As the National Council of SPCAs (NSPCA) prepares for a third court hearing on August 6th to stop the proposed shipment of between 55,000 to 85,000 live sheep to the Middle East, Humane Society International/Africa is urging South African citizens to add their voices of support to end the cruelty of live exports.
“The conditions experienced by animals during long-distance sea voyages contravene many provisions of South Africa’s Animal Protection Act 71 of 1962. Transporting tens of thousands of animals on a vessel means that they would endure 21 days of being packed together in pens without proper food and care, standing in their own excrement, breathing in ammonia which can lead to respiratory problems, exposure to the perpetual noise of the ship’s motors, and heat stress which can kill the animals, much like leaving a dog in a car on a hot day,” said Tony Gerrans, HSI/Africa’s Executive Director, in a statement.
“In 2016, some 3,000 sheep died en route from Freemantle to Doha onboard the same ship – the Al Messilah – that was waiting in East London’s port to load South African sheep. Such treatment is clearly inhumane, and so we fully support the NSPCA asking the High Court to declare it unlawful.
“Cruelty to animals erodes our most fundamental values and undermines our humanity. It should never be tolerated in the pursuit of profits, and the law is clear on this. With up to 85,000 animals on board, the crew members cannot ensure adequate welfare oversight of individual animals on a regular basis – especially those at the back of the pens. And, indeed, NSPCA inspectors have reported distress, injury, and suffering during loading for previous voyages. It is clear that if this shipment is allowed to go ahead, we will intentionally be placing these sensitive animals in an environment where welfare standards are far lower than those we would ever allow in South Africa,” continued Gerrans.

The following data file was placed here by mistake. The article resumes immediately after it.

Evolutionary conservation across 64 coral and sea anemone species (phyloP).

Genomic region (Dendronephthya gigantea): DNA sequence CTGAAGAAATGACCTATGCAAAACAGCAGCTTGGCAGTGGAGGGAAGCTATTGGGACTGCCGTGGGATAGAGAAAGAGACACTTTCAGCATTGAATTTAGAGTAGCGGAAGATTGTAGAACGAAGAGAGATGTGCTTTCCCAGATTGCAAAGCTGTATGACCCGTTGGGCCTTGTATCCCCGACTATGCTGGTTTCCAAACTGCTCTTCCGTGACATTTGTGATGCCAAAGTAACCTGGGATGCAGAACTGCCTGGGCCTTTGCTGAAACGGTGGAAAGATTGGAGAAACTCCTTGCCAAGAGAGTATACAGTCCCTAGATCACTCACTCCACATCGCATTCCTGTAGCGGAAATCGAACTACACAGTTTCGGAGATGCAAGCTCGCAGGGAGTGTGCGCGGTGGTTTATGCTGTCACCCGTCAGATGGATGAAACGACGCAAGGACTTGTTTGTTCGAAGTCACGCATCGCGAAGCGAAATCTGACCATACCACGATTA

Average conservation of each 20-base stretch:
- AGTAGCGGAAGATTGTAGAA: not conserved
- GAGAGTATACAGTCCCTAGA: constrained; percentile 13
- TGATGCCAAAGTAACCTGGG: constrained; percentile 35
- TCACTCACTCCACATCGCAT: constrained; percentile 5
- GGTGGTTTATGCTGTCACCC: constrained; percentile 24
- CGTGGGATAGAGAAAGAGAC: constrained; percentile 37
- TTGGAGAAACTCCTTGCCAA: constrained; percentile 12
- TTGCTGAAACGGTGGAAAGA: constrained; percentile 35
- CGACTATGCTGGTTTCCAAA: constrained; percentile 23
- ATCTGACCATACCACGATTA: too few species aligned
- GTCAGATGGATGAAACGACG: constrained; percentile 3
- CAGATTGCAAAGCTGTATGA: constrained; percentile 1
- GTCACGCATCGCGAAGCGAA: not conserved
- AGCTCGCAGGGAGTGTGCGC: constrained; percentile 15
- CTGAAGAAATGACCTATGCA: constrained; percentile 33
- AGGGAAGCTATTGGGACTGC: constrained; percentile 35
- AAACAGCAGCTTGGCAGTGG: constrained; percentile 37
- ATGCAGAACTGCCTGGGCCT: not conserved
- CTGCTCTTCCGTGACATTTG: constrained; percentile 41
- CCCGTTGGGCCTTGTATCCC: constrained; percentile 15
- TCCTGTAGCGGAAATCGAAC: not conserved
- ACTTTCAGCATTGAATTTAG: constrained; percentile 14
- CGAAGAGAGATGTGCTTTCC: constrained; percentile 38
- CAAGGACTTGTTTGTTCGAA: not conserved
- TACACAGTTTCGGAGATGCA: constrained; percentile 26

Live sheep export by sea from Australia to Kuwait was banned in 2019 over the Northern Hemisphere’s summer months, following mass moralities on board during some of these voyages and studies of heat stress affecting the sheep. Other countries such as New Zealand, which is highly dependent on animal agriculture, have banned the live export of animals for slaughter entirely.
Recognizing the welfare challenges inherent in this practice, some countries require independent veterinary oversight on board. This is not the case with South Africa, where there are no regulations governing live transport by sea.
“On previous voyages, both the NSPCA and HSI/Africa have offered to pay for the services of an independent vet to accompany the sheep en route to the final destination in Kuwait so that these assertions of welfare can be validated. But Al Mawashi has rejected or ignored these offers,” stated Gerrans.
HSI/Africa is calling on all South Africans to add their voices to prevent the shipment of live sheep:
Write to the Department of Rural Development & Agrarian Reform (Veterinary Services) Eastern Cape, urging the department not to allow the export of these sheep on the Al Messilah. Email: Dr. Vusi Rozani at firstname.lastname@example.org
Urge the National Department of Agriculture, Land Reform and Rural Development to pass regulations that prohibit the live export of all animals by sea. Email Minister Thoko Didiza at: COSMIN@daff.gov.za
Tell the Red Meat Industry Forum to support a total ban on the cruel export of animals by sea. Email: Amish Kika at email@example.com